Unveiling the Devastating Impacts of Water Quality on Lee County’s Economy: A Discussion Hosted by the League of Women Voters

April 6 Discussion: Analyzing the Economic Effects of Water Quality | News, Sports, Jobs

The League of Women Voters of Lee County is hosting an informative discussion titled “The Impacts of Water Quality on the Economy”. This event is open to the public and members of the league, and it will take place on Saturday, April 6 from 9 to 11 a.m. at The Collaboratory located at 2031 Jackson St. in Fort Myers. The program will begin at 9:30 a.m., and attendees can choose to participate in person or via Zoom. To register for the event, individuals can visit Eventbrite, send an email to lwvlee@lwvlee.org, or call 239-278-1032.

During the discussion, Matt DePaolis, the environmental policy director at Sanibel-Captiva Conservation Foundation (SCCF), will present economic impact findings from a recent study titled Impacts of Water Quality on the Southwest Florida Economy. This study was conducted by Greene Economics on behalf of Captains for Clean Water, the Conservancy of Southwest Florida, and SCCF. DePaolis will also provide recommendations for policy advocacy and community engagement based on the study’s findings.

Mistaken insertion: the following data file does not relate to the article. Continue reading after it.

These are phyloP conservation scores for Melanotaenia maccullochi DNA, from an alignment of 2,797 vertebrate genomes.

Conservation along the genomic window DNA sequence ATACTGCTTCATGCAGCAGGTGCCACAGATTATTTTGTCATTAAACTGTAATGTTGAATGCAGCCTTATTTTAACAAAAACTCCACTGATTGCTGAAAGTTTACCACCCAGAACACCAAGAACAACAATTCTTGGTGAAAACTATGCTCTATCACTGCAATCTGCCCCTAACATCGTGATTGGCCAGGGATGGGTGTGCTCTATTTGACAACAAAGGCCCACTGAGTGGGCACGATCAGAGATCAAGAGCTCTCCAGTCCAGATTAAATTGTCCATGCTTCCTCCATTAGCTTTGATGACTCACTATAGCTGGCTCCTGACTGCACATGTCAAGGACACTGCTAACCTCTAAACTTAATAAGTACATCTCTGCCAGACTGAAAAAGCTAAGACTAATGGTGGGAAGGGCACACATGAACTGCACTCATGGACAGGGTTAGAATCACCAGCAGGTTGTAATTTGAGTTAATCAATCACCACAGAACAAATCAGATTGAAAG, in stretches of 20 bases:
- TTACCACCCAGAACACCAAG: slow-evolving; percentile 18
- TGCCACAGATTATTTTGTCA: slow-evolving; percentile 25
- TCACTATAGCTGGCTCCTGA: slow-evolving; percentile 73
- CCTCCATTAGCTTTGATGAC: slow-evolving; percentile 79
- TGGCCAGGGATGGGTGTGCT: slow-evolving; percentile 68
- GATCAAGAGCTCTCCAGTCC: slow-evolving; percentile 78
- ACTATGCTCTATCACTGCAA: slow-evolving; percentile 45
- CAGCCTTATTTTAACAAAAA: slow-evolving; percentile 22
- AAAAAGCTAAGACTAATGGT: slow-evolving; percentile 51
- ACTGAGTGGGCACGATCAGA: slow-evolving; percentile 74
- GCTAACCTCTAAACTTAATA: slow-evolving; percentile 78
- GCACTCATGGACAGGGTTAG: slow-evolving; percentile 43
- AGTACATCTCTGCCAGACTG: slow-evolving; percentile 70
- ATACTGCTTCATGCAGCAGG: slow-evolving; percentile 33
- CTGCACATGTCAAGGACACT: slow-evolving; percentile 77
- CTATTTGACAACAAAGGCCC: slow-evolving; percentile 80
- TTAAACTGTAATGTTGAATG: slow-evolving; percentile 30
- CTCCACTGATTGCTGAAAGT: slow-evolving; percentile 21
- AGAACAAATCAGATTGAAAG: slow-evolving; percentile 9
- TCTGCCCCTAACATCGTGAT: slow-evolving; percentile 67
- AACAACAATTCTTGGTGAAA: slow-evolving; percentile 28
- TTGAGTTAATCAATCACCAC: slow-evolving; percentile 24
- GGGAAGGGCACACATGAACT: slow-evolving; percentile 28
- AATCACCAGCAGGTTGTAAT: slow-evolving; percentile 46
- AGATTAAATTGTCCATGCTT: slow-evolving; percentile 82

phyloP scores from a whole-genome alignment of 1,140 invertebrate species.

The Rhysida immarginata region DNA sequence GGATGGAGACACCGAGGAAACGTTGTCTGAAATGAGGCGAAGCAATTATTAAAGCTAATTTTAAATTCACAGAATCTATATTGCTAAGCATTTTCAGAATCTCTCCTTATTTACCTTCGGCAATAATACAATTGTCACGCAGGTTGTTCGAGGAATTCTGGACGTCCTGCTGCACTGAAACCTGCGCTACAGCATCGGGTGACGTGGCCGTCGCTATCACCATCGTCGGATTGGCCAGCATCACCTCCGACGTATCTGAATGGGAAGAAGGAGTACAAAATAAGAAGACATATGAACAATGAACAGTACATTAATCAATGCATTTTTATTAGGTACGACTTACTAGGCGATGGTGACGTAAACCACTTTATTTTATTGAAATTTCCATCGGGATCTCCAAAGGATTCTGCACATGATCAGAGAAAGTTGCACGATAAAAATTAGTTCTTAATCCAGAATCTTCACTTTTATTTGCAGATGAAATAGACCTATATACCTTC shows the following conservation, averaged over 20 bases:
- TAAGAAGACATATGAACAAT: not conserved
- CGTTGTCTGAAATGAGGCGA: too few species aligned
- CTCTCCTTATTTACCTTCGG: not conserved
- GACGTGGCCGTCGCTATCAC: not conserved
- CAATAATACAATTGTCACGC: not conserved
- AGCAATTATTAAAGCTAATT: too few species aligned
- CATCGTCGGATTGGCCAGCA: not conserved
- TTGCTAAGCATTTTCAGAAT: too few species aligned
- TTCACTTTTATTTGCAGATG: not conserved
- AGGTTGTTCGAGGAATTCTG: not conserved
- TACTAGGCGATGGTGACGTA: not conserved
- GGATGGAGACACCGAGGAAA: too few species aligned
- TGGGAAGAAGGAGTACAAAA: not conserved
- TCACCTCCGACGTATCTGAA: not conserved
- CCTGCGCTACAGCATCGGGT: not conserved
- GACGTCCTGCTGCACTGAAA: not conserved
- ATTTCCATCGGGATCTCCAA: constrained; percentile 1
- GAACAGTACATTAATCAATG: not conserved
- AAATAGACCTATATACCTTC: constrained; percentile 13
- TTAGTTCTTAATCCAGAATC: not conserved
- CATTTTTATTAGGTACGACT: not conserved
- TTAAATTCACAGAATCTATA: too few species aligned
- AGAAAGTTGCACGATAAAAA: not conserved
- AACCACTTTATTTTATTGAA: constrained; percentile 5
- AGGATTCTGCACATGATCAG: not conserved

One of the key findings from this study is that Harmful Algae Blooms (HABs) pose devastating economic consequences to Lee County alone. It is estimated that another HAB could result in $195 million in losses in recreational and commercial fishing revenues and expenditures alone. Additionally, there could be potential job losses totaling 24,808 within a year with an estimated loss in output of $3 billion. Property values are also at risk with an estimated $3.8 billion in losses and $21.4 million in lost property tax revenue alone. Moreover, non-market recreation or quality of life is valued at approximately $5 billion dollars.

As Policy Director at SCCF since July 2017, DePaolis uses his expertise in environmental science and marine biology to advocate for effective policies based on SCCF’s scientific research findings. He has worked as a field biologist in Florida, Guyana and The Bahamas before earning his master’s degree in marine biology from Oregon University’s School of Marine Science & Law Program (SOMLP). Prior to joining SCCF he held roles such as Coastal Policy Analyst Fellow at UF’s Center for Coastal Solutions where he researched climate change litigation among other things.

Overall this event promises to be insightful for anyone interested in learning more about water quality impacts on their local economy; whether you are a member or just curious attendee you won’t want to miss it!

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